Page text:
Meet Ipswich midwife Carly Welham who has given birth to her second set of twins
- Credit: Archant
It’s a shock for most mothers to hear they are expecting twins. So imagine how Ipswich midwife Carly Welham felt when she found out she was pregnant with her second set of twins.
“There is no history of twins in my family so I was surprised,” the 35-year-old said.
It was 11 years ago when she gave birth to her first set of twins Declan and Harrison Kitchen with her ex-husband.
Last November, Mrs Welham and her husband James, 38, celebrated the healthy and happy arrival of Jude and Florence Welham at Ipswich Hospital, where she has worked for over a decade.
Mrs Welham, now a mother-of-seven, said: “People would joke that I’d have twins again but I never thought it would happen, so I was in shock when we had a scan and they told me it was a ‘buy one, get one free’.”
The odds of having twins twice range from 3,000/1 to 700,000/1.
She described herself as “overwhelmed” when Jude (five pounds, eight ounces) and Florence (six pounds) were born at 37 weeks. It was an induced labour, lasting 90 minutes.
- 1 Paul Cook sacked by Ipswich Town
- 2 Cycle wands being removed from Ipswich roads
- 3 Former BBC DJ to go live with new station
- 4 Things you should know before visiting Spoon World Buffet and Bar
- 5 Gang jailed for 'horrific' torture attack on man in Ipswich home
- 6 Jailed in Suffolk: The criminals put behind bars this week
- 7 Delays likely on major Ipswich road as 12 days of roadworks planned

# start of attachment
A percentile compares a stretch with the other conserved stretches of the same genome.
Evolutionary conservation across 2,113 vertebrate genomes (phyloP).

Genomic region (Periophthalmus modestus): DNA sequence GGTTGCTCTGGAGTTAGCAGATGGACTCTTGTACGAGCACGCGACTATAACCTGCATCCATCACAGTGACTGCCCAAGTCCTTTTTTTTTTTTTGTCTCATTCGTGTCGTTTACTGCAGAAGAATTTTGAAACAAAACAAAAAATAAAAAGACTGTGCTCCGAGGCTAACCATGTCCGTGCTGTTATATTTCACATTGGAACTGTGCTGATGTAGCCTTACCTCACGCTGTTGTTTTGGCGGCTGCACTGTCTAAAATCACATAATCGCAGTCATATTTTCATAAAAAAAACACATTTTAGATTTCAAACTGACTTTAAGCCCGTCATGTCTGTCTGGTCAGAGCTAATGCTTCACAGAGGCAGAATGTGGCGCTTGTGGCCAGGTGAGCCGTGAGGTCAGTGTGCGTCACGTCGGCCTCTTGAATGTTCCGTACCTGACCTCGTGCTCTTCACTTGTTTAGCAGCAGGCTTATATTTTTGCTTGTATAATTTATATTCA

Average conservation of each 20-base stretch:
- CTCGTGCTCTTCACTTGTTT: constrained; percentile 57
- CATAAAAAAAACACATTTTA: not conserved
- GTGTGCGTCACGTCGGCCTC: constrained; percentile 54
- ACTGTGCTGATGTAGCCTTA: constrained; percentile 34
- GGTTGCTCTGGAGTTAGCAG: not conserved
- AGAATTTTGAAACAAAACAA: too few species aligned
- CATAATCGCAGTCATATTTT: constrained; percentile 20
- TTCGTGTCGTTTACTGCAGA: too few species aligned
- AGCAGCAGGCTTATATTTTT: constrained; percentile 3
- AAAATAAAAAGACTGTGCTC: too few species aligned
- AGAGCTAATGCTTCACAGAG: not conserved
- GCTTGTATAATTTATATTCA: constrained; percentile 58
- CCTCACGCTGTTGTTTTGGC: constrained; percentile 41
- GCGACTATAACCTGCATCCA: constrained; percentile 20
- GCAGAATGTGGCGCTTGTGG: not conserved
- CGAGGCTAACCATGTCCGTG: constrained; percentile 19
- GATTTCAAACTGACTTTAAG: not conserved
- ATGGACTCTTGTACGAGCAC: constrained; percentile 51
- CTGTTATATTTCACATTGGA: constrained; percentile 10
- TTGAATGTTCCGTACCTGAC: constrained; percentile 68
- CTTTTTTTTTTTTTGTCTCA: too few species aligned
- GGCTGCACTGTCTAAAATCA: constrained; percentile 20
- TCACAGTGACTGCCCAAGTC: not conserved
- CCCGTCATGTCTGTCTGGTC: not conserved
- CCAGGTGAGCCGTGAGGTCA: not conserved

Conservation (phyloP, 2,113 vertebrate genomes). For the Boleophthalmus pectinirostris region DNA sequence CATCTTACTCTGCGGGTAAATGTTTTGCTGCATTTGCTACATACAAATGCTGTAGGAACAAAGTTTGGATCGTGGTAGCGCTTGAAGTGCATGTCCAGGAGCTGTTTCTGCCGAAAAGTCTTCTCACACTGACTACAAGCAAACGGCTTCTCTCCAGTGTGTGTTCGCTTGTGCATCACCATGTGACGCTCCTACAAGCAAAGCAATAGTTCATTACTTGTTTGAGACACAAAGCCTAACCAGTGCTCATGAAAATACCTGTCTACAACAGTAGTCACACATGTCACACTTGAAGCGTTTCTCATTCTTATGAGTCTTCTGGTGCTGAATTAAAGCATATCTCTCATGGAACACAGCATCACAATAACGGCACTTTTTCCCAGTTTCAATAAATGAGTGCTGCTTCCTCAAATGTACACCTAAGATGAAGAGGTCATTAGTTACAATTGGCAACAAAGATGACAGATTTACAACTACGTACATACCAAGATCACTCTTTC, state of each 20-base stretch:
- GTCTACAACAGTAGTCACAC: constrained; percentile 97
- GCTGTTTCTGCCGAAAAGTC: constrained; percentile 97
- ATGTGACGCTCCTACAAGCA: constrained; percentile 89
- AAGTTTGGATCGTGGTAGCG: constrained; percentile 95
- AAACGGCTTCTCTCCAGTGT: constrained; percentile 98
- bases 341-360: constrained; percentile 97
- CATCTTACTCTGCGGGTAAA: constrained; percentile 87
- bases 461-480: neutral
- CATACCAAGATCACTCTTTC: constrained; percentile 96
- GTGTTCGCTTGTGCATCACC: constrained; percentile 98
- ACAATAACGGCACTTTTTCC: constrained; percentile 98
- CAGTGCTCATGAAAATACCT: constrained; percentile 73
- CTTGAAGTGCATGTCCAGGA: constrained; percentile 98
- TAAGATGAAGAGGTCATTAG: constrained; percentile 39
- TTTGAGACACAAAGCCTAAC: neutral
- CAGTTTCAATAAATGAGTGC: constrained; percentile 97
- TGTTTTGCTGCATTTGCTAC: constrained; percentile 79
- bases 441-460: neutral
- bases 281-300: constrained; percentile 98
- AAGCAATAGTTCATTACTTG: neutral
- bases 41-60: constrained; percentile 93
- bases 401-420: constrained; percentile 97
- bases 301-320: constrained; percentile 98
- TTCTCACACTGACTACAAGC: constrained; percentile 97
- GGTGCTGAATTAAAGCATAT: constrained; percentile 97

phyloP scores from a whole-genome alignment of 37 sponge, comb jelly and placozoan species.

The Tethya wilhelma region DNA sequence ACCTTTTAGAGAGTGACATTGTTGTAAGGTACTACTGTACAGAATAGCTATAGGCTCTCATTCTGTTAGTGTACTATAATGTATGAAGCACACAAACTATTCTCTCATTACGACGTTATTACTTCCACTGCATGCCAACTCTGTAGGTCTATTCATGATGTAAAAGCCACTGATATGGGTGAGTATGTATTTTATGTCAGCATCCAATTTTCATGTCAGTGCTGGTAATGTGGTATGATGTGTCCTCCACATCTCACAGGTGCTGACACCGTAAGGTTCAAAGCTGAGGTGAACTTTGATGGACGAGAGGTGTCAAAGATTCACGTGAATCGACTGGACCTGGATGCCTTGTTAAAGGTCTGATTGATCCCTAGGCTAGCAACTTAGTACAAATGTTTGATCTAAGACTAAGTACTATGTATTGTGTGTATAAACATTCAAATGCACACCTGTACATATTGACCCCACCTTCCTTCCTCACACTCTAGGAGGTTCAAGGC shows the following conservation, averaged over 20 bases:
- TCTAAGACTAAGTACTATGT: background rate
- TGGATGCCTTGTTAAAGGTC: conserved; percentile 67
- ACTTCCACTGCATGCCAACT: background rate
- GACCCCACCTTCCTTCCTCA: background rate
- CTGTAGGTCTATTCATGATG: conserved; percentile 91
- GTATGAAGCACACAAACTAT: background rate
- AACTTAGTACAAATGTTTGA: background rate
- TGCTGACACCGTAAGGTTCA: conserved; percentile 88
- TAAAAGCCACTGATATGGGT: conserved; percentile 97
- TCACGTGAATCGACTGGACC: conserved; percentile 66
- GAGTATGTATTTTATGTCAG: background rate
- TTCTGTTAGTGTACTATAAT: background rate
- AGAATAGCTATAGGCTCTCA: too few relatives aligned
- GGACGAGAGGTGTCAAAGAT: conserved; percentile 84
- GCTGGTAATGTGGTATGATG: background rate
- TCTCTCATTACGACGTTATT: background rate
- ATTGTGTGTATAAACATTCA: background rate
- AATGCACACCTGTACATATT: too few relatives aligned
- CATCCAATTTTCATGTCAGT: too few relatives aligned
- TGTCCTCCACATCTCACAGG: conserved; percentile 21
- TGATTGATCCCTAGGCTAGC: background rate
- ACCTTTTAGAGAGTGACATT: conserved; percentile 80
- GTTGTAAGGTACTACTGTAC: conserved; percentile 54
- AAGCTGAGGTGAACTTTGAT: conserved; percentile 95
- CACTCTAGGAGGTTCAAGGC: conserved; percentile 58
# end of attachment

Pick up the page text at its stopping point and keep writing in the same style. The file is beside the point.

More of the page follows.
- 8 Matchday Recap: A replay awaits as Town fail to beat Barrow
- 9 'Dedicated and devoted' - tributes paid to retired teacher Annick Smith
- 10 Harsh or fair? Here's what Town fans are saying about Paul Cook sacking
“I didn’t know the genders, and I was really happy to have one of each,” she said.
The twins were welcomed home by their siblings Keaton Kitchen, 15, Cerys Kitchen, seven, two-year-old Harriet Welham, as well as Declan and Harrison, both 11.
Mrs Welham added: “We were absolutely thrilled. The girls kept asking ‘can we hold them, can we hold them? Then it was ‘can we kiss them, can we kiss them?’
“We have to be very organised and regimental at home, especially as both my husband (a taxi driver) and I work full time. It can be hard at times but it works for us, and the babies are very laid back and sleep brilliantly.”
She joined Ipswich Hospital as a maternity care assistant in 2006 and worked in various roles before qualifying as a midwife last February.
Although she has cared for women who have had twins, none of the babies – around 70 – she has delivered herself have been twins.
She said: “That’s it for me now. I will enjoy everybody else’s babies at work but won’t have any more myself and will take some time enjoying my children and watching them grow.
“I love my job and the people I work with. I had all of my babies at Ipswich and really feel like I’ve been through a journey at the hospital as I’ve grown, got my degree and finished having my family while working there.”